January 2009

Space Burials

Gene Roddenberry was the creator of Star Trek, one of the finest science fiction inventions ever to capture the public imagination. He died back in 1991 and in 1997 some of his ashes were launched into space by a Houston based company called Celestis who specialise in space burials. His widow, Majel Barrett Roddenberry died recently and she was heavily involved in the franchise, appearing in the pilot episode and in various parts throughout the years most recently as the voice of the computer in the upcoming Star Trek film due to be released this summer. As a fitting tribute to the couple their ashes will be launched into space in 2012. Celestis have conducted a number of space burials and the writer Timothy Leary and Start Trek actor James Doohan were both cremated with their ashes being launched into space to orbit the earth.

Methane on Mars

Mars is conventionally described as a cold, lifeless world that's a giant barren desert, because the surface explorations we've made via Mars Rovers pretty much demonstrate that. But NASA's recently released data about Methane on Mars is providing fodder for excitement, and speculation.

Space Travel: Let Them Eat Silkworms

Science Magazine reports that Chinese researchers have decided that silkworms would be the most optimum food source for space travelers on long-distance voyages. This makes perfect sense, from a logical standpoint. Silkworms produce very little excrement (compared to chickens and cows), and are not very sensitive to disturbances or environmental conditions (unlike fish). Silkworms "breed quickly, require little space and water, and generate only small amounts of excrement, which could serve as fertilizer." The researchers also found that silkworms are surprisingly nutritious - chock full of protein and amino acids.

400th Anniversary of Galileo's Discoveries

2009 is the 400th anniversary of Galileo Galilei's cosmos-destroying observations and discoveries. They include the fact that Venus has phases, that Jupiter has moons, and a number of other observations that helped create modern astronomy and encouraged Galileo to support a solar-centric Copernican view, which, of course, did not make him BFF with the Inquisition, or the Catholic church, who favored the inaccurate but comforting geocentric view, which believed that the sun revolved around the earth.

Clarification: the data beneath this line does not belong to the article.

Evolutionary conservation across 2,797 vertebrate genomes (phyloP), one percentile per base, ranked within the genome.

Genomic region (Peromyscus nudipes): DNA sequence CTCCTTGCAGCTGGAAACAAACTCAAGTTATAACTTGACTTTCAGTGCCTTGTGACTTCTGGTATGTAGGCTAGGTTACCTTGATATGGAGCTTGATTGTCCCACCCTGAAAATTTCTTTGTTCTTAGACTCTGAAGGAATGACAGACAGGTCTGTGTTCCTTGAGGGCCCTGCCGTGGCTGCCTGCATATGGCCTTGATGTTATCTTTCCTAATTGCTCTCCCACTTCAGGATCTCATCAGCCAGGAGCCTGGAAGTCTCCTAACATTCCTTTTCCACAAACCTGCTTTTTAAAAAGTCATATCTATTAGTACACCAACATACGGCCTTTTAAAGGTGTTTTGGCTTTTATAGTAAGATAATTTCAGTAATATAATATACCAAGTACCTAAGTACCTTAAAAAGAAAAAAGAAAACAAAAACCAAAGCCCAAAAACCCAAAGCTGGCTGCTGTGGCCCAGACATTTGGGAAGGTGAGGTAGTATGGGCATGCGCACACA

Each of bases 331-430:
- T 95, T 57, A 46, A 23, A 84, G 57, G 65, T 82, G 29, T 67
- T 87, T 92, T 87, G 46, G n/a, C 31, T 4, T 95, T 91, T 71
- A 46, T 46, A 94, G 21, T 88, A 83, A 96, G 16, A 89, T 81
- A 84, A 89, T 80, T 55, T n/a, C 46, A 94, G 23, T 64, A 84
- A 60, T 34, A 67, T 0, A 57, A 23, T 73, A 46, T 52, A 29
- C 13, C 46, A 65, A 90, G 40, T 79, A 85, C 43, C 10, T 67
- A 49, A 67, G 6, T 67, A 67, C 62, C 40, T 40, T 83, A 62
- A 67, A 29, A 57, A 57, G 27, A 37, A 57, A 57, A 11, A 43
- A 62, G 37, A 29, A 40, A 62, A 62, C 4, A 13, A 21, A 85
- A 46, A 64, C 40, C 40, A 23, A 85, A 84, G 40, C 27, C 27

Space Balloons

NASA's remaining shuttle is nearly 30 years old and scheduled to be retired in 2010. NASA's new spaceship, Orion, won't be ready for launch until 2015, according to the current budget and schedule. NASA is reported to be examining alternatives for maintaining space transport, either moving up the completion date for Orion—an expensive strategy—or else extending the current shuttle program (also expensive, and with every trip the aging shuttle runs a higher risk of accident or disaster.)

NASA's quandary is nothing new. In fact, it brings up the same problem we've been looking at pretty much since our first ventures into space: what's the best way to get there? Putting stuff on a big rocket, fueled with super-test fossil-fuels, and blasting it into space by sheer force has worked pretty well, so far. Except it's expensive, and rockets tend to blow up, since . . . well . . . they're explosive by design.

Lunar Base: Living on the Moon

The idea of a lunar base has long been discussed and first reared its head in science fiction. A lunar base could be used as a research centre, a base for further exploration of our galaxy and as a possible location for advanced astronomical telescopes. However any such undertaking would be massively expensive and scientists are still arguing about how useful such a structure would be. In 1998 a NASA space probe sent to the moon discovered high concentrations of hydrogen in deep polar craters on the moon. Some scientists have suggested that there could be large deposits of lunar ice contained in these craters which remain untouched by the suns rays. There have been suggestions that the ice could help support human life on the moon and perhaps even be split into liquid hydrogen and oxygen to produce rocket propellant.

Milky Way Galaxy: Movin' on Up

The most distant object easily visible to the human eye is the Andromeda Galaxy, roughly two million light-years away, our nearest neighbor galaxy, and very very large. Without a telescope Andromeda looks like a faint, gassy cloud in the constellation Andromeda. Conventional astronomical reasoning for years has held that Andromeda, also known as M31, was larger and denser than our own Milky Way galaxy. Using a high-end telescope, and multiple digital images, Andromeda looks like the image embedded to the left.

Space Tourism Sooner than you Think?

The idea of space tourism has been around for quite a while now with several millionaires expressing a serious interest in paying for a trip into outer space. First touted by science fiction writers, in the last few years the idea seems to have gained some pace and looks like it may become a reality fairly soon. Branson’s Virgin Group founded a company called Virgin Galactic in 2004 with the stated aim of flying non trained tourists on sub-orbital and eventually orbital flights. The first flights will go to an altitude of 62 miles and allow the passengers to experience weightlessness for a cost of $200,000 each.

Dark Skies in 2009

Wired News reports that scientists and astronomers have formed the Dark Skies Awareness group, which as part of the 2009 International Year of Astronomy is going to lobby for people to turn out the lights. The group reports that a fifth of the world's population cannot see the Milky Way because of light pollution. Light pollution is a serious problem for astronomers. At the Palomar observatory in California, city lights are now directly observable through a gap in the mountains.